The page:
they would experience during or after a procedure. They would then be left
wondering what was the matter with them should they experience significant pain
Organizational and bureaucratic realities, as well as personal insensitivity, do
not help. I remember my wife telling me how close to homicide she came when, on
the day of an insemination, she was stopped at the door by someone from the
financial office because of a $30 balance which she was told she'd have to pay
first! Many a time we felt that our veneer of politeness and civility was worn
down to the grain. Feelings of powerlessness can feed on themselves. Feeling
like a supplicant, a beggar, a child who will do anything, put up with anything,
for the chance of a pregnancy, you may find yourself accepting whatever
treatment (medical and non-medical) is given. You may notice a war within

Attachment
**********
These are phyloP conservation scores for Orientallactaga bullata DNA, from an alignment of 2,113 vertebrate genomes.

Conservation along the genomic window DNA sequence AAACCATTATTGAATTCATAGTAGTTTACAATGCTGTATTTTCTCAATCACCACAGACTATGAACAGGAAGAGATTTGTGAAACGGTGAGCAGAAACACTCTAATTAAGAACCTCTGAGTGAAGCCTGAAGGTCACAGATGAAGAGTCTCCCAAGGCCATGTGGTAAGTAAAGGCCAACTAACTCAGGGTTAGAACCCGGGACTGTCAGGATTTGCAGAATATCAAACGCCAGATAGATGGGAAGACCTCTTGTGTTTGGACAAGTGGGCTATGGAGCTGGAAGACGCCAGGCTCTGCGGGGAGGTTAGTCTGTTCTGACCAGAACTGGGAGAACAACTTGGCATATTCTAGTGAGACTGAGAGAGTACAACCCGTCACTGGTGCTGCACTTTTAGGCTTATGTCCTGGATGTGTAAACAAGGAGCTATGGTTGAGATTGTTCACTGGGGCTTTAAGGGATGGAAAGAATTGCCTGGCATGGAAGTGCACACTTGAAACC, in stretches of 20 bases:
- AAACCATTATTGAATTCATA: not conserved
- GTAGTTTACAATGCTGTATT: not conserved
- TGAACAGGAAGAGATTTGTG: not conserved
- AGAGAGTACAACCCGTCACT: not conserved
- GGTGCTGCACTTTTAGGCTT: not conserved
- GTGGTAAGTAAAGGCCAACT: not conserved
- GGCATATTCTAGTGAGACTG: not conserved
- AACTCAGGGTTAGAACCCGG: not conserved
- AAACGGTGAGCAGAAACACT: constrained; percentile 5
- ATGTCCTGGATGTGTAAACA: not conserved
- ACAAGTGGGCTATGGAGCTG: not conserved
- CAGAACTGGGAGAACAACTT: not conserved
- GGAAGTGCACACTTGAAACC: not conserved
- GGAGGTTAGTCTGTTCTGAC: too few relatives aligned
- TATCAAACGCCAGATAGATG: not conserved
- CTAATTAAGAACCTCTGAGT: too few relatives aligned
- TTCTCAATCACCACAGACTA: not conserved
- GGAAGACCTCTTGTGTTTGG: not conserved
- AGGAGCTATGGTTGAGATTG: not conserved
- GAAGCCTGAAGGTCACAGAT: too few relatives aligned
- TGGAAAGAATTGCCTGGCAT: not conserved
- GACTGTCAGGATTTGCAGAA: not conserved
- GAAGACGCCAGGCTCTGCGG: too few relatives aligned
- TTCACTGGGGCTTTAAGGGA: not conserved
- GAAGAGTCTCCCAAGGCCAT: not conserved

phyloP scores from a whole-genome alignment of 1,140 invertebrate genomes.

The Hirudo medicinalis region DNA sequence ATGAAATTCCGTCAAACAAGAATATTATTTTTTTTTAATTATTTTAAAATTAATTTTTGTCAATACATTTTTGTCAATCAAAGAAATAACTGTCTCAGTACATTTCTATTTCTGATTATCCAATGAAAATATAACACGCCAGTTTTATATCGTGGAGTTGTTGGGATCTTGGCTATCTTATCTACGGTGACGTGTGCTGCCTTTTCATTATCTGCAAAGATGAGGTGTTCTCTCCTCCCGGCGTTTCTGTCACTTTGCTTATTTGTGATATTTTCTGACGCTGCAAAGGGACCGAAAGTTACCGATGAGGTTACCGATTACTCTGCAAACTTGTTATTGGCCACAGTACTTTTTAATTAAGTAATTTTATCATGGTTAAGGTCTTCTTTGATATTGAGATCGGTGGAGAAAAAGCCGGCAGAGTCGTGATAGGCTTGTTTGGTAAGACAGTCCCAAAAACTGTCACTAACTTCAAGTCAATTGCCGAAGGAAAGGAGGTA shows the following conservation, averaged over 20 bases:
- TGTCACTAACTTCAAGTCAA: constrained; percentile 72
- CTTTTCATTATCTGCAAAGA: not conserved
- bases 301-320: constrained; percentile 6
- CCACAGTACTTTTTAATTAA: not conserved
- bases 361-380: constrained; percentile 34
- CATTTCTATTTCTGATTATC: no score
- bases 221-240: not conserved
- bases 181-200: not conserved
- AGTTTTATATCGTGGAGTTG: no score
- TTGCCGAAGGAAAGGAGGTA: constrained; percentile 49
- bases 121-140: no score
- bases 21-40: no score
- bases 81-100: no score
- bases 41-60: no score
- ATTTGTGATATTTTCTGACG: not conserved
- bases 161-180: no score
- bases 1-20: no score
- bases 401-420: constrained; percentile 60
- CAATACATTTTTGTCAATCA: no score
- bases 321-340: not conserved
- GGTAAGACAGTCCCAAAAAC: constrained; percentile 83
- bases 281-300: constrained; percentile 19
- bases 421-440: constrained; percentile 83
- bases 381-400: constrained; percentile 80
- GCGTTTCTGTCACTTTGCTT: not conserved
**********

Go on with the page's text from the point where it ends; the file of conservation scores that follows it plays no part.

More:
between the side of you that wants not to make waves or offend the powers that
be, and the side of you that feels demanding, entitled, and constantly on the
brink of erupting.
While reflecting on the words I have written, I find it necessary to reassure
you that, if you are not experiencing many or all the things I've been
describing, it certainly doesn't mean there's something wrong with you. I have
purposely drawn the portrait darkly in order to legitimize a wide range of
possible reactions to this crisis. You're supposed to feel lousy! I believe that
bringing these feelings into the light of day, and, especially, sharing them
with someone who can understand, can lessen the burden and sense of isolation to
some degree. This, in turn, can allow for the emergence of coping resources.
So what are some of the ways we can make this trying experience more bearable?
How can we counter some of the negative effects of stress ,on our self-esteem,
our body, our mood, and our relationships? Rather than compiling a comprehensive
list of coping strategies (Several good ones are already available through
RESOLVE.) I will describe some of the things which helped me and my marriage
survive approximately l 1/2 years of fairly aggressive infertility treatment
(mostly IVF and GIFT).
Early on, I tried to gather and digest a lot of information about infertility
procedures. If only I could conceptually sort out and understand some of the